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3 straightforward strategies for reducing costs in the data center

By Max Burkhalter
August 30, 2015

As an IT manager, you've got to deal with an endless stream of requests from higher up the food chain to reduce costs, improve system efficiency and demonstrate ROI for any relevant investments. Balancing these blanket expectations with the nuanced needs of your system architecture is often a challenge all its own. That's why it pays to think outside the box and reflect on small but critical system-wide adjustments that can ease the burden of your IT staff. Focusing on low-hanging fruit also allows you and your team to make improvements without drawing too much time and focus from day-to-day workflows. These are the perfect types of solutions to deploy when dealing with heat from the C-Suite. Implement some or all of the following efficiency tips if you've got to get your data center running more cost-effectively in a flash:

"Ideal infrastructure conditions are often upset by daily operations."

1. Address airflow to avoid trouble
In the data center, hot exhaust air goes one way while cool air travels in the other direction. Ideally, they never meet. Airflow management may seem like a no-brainer in terms of making the data center more efficient and cost-effective, but ideal infrastructure conditions are often upset by the daily goings-on of the data center. Server stacks are adjusted and moved as IT staff perform maintenance updates.

Likewise, airflow is often taken for granted when making partial reorganizations of infrastructure. Unfortunately, even a small misstep can have significant ramifications with regard to the efficient flow of cold and hot air through your data center.

That's why it makes sense to take another look at your data center's layout when the network's efficiency takes a dip, said Reorienting server racks will ensure that cold and hot air supplies remain separate, while changing up the speed on the facility's variable fans could help to maximize efficiency even further. Asking your IT team to make a habit of reviewing airflow when making repairs will help prevent this maintenance task from slipping to the back burner.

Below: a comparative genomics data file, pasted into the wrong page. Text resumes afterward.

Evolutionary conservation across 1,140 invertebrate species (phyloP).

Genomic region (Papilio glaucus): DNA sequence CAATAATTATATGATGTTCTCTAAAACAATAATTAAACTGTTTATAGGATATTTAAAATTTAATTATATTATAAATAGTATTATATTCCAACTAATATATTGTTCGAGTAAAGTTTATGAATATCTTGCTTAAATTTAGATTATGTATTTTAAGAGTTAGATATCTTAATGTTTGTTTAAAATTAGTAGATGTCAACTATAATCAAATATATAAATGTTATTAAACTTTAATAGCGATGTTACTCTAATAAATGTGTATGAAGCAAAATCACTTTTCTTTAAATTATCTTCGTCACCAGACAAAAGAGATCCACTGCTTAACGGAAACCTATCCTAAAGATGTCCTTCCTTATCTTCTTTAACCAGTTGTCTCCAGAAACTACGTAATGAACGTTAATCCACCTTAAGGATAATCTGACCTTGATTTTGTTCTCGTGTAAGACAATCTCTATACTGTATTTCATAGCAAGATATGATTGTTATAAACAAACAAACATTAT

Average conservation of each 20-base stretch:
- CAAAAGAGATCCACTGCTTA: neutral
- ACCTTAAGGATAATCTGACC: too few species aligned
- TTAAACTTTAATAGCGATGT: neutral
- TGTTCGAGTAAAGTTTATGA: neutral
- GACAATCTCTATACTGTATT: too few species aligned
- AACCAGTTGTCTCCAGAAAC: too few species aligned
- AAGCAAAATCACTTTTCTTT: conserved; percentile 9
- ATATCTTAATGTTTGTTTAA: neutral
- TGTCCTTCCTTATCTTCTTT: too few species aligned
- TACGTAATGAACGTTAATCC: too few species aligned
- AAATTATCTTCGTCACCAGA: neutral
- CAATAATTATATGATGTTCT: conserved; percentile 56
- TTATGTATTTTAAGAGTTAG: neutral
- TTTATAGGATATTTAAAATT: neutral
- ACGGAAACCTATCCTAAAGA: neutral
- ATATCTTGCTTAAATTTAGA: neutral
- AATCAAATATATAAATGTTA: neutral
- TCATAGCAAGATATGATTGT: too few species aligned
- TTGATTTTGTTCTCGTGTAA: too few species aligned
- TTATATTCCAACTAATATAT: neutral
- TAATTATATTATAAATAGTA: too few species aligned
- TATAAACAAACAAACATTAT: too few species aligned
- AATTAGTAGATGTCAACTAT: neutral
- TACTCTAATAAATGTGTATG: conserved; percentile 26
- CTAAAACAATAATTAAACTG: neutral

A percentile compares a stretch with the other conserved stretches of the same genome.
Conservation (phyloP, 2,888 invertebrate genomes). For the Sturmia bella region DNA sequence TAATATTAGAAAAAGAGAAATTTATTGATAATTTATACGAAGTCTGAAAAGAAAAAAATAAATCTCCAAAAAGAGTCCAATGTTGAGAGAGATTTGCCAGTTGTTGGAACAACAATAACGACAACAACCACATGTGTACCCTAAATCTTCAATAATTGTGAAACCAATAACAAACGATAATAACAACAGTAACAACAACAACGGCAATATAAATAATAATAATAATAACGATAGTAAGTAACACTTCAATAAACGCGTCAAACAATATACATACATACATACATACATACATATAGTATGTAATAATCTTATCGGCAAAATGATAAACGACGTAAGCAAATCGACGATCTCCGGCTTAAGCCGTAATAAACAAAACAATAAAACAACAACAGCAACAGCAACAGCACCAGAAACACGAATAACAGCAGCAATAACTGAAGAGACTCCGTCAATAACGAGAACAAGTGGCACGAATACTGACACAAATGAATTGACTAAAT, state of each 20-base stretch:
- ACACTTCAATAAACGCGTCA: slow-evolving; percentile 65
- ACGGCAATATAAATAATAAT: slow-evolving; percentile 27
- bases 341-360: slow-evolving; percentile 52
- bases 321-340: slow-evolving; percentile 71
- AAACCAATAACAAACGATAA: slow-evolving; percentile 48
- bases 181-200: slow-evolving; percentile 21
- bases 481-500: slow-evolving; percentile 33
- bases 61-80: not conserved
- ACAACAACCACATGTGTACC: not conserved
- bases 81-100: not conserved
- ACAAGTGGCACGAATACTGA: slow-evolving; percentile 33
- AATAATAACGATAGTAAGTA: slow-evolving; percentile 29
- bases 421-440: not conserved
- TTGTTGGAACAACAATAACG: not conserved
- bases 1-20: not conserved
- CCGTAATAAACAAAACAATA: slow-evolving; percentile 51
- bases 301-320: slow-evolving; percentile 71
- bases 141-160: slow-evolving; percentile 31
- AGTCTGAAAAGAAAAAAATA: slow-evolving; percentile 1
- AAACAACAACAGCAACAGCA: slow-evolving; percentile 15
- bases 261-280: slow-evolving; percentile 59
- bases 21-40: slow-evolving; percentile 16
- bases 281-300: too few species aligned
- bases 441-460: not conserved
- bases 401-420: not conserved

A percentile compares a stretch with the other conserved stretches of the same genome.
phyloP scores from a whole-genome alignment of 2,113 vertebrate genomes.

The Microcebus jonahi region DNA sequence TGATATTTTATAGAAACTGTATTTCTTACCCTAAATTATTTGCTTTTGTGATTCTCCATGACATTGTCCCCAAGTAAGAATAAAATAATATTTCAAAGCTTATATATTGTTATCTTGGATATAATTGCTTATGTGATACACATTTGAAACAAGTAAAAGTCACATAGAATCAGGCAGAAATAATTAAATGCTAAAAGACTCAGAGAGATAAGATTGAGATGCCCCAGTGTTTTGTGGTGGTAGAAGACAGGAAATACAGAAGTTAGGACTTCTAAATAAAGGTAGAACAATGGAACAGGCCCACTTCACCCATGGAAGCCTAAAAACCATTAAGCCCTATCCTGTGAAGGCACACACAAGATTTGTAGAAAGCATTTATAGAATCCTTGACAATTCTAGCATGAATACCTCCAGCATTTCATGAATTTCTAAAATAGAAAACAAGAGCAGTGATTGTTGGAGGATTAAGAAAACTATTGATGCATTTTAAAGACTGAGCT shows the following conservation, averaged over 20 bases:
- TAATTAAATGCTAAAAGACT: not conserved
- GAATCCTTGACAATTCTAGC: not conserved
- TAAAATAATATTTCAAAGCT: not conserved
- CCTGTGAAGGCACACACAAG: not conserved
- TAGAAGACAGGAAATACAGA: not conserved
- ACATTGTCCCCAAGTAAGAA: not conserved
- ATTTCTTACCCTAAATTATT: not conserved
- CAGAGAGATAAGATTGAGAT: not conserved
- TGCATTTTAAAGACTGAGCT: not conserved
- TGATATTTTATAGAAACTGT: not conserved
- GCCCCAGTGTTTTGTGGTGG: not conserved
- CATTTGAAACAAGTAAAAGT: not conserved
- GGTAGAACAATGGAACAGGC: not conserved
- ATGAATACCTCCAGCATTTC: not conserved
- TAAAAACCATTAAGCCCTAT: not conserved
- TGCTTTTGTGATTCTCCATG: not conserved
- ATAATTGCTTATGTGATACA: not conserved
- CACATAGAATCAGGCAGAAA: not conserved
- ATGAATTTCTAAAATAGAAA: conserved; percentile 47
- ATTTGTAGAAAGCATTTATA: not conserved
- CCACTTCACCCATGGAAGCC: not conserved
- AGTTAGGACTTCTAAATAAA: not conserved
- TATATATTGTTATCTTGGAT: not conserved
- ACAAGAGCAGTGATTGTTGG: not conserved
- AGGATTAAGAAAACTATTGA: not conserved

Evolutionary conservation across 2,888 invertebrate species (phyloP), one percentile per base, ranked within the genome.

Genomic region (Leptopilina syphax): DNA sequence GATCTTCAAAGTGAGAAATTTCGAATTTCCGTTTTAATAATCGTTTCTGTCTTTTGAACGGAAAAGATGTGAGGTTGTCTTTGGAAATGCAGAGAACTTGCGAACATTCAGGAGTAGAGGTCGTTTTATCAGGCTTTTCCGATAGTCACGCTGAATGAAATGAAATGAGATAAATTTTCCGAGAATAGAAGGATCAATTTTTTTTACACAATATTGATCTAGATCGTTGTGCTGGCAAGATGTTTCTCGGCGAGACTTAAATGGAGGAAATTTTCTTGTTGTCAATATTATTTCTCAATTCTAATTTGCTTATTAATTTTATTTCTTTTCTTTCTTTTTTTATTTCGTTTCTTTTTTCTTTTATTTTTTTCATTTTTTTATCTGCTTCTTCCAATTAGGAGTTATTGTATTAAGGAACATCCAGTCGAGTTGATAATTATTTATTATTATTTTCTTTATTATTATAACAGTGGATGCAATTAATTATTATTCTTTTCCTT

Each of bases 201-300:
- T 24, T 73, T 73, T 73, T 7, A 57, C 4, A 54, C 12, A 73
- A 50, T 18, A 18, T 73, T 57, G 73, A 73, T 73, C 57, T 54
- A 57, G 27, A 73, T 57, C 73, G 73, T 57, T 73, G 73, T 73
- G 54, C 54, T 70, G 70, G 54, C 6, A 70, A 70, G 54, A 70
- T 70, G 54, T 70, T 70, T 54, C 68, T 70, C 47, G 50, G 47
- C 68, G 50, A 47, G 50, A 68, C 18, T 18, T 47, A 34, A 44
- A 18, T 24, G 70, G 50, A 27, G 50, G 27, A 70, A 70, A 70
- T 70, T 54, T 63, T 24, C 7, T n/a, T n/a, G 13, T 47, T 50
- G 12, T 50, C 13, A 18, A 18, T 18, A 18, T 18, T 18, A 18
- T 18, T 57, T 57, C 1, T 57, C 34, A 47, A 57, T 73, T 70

2. Control the cost of growth
Chances are that decision-makers at the top of the company don't always consider how their IT staff will address growing needs for data capacity. That's why IT managers are often hit with surprise requests for storage availability. The easiest way to address these issues is to continue purchasing storage to live on-site, and in many cases the added physical infrastructure is absolutely necessary. However, there are many ways to ensure that this expansion does not come at the expense of the IT team's current budget or the technical needs of your company.

"High-performance hardware will help to reduce inefficiency in the long run."

Analysis by research firm Gartner points toward virtualization and improved storage management as critical solutions. In fact, The Data Center Journal noted that facilities can reduce their costs of operation by half if they deploy virtualized servers in lieu of purchasing additional physical stacks. If data center must expand on-site, there are also means of minimizing the cost of this upgrade. Using an Ethernet media converter, for instance, would allow your team to extend hookups to additional hardware while avoiding the full cost of fiber.

3. Choose upgrades over replacements
Often today's extra investment turns into tomorrow's big payoff. Consider this sentiment when infrastructure grows outdated and in need of repair. Switching out inefficient architecture is key as the presence of outdated and obsolete material can compromise the entire network. Instead, make sure that new pieces of equipment are selected to act as more than simple replacements. Choosing to upgrade the part with high-performance hardware will help to reduce inefficiency in the long run.

Advanced features that are not relevant now may help to future proof the data center down the line. Make sure your team does its research to determine which gear is worth the extra upfront costs.

Perle has an extensive range of Managed and Unmanaged Fiber Media Converters to extended copper-based Ethernet equipment over a fiber optic link, multimode to multimode and multimode to single mode fiber up to 160km.


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